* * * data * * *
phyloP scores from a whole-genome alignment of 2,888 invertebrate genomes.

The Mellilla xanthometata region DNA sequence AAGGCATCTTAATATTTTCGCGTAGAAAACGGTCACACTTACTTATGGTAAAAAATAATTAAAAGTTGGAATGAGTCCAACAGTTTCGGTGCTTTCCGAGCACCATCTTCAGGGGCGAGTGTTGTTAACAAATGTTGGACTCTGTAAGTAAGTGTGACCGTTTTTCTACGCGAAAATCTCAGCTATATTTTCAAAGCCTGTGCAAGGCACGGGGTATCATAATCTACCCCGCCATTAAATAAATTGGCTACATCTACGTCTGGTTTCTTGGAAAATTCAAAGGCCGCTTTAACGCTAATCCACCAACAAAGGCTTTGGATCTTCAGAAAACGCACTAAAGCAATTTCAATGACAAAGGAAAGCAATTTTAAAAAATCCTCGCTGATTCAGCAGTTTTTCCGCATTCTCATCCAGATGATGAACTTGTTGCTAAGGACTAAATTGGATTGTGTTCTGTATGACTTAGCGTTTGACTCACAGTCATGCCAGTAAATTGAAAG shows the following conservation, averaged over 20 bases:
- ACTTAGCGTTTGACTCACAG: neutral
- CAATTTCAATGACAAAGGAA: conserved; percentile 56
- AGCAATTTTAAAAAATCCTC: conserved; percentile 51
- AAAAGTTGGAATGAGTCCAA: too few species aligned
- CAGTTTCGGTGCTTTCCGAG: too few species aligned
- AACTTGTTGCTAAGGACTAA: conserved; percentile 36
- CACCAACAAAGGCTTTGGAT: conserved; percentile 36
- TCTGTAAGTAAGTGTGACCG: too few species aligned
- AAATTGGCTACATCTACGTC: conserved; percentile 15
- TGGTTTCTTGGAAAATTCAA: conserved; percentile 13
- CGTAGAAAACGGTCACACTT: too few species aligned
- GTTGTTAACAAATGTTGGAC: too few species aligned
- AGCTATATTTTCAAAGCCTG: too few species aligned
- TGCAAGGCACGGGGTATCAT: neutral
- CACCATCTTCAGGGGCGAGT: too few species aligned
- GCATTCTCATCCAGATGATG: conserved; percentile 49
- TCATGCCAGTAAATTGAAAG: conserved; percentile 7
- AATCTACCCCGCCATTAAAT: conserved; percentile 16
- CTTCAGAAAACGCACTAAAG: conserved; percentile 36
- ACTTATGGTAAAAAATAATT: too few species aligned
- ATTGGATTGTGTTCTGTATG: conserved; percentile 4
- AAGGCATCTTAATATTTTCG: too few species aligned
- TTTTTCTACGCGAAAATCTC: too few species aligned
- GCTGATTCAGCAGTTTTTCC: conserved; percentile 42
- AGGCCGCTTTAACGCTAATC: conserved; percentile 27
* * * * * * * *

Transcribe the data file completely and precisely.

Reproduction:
phyloP scores from a whole-genome alignment of 2,888 invertebrate genomes.

The Mellilla xanthometata region DNA sequence AAGGCATCTTAATATTTTCGCGTAGAAAACGGTCACACTTACTTATGGTAAAAAATAATTAAAAGTTGGAATGAGTCCAACAGTTTCGGTGCTTTCCGAGCACCATCTTCAGGGGCGAGTGTTGTTAACAAATGTTGGACTCTGTAAGTAAGTGTGACCGTTTTTCTACGCGAAAATCTCAGCTATATTTTCAAAGCCTGTGCAAGGCACGGGGTATCATAATCTACCCCGCCATTAAATAAATTGGCTACATCTACGTCTGGTTTCTTGGAAAATTCAAAGGCCGCTTTAACGCTAATCCACCAACAAAGGCTTTGGATCTTCAGAAAACGCACTAAAGCAATTTCAATGACAAAGGAAAGCAATTTTAAAAAATCCTCGCTGATTCAGCAGTTTTTCCGCATTCTCATCCAGATGATGAACTTGTTGCTAAGGACTAAATTGGATTGTGTTCTGTATGACTTAGCGTTTGACTCACAGTCATGCCAGTAAATTGAAAG shows the following conservation, averaged over 20 bases:
- ACTTAGCGTTTGACTCACAG: neutral
- CAATTTCAATGACAAAGGAA: conserved; percentile 56
- AGCAATTTTAAAAAATCCTC: conserved; percentile 51
- AAAAGTTGGAATGAGTCCAA: too few species aligned
- CAGTTTCGGTGCTTTCCGAG: too few species aligned
- AACTTGTTGCTAAGGACTAA: conserved; percentile 36
- CACCAACAAAGGCTTTGGAT: conserved; percentile 36
- TCTGTAAGTAAGTGTGACCG: too few species aligned
- AAATTGGCTACATCTACGTC: conserved; percentile 15
- TGGTTTCTTGGAAAATTCAA: conserved; percentile 13
- CGTAGAAAACGGTCACACTT: too few species aligned
- GTTGTTAACAAATGTTGGAC: too few species aligned
- AGCTATATTTTCAAAGCCTG: too few species aligned
- TGCAAGGCACGGGGTATCAT: neutral
- CACCATCTTCAGGGGCGAGT: too few species aligned
- GCATTCTCATCCAGATGATG: conserved; percentile 49
- TCATGCCAGTAAATTGAAAG: conserved; percentile 7
- AATCTACCCCGCCATTAAAT: conserved; percentile 16
- CTTCAGAAAACGCACTAAAG: conserved; percentile 36
- ACTTATGGTAAAAAATAATT: too few species aligned
- ATTGGATTGTGTTCTGTATG: conserved; percentile 4
- AAGGCATCTTAATATTTTCG: too few species aligned
- TTTTTCTACGCGAAAATCTC: too few species aligned
- GCTGATTCAGCAGTTTTTCC: conserved; percentile 42
- AGGCCGCTTTAACGCTAATC: conserved; percentile 27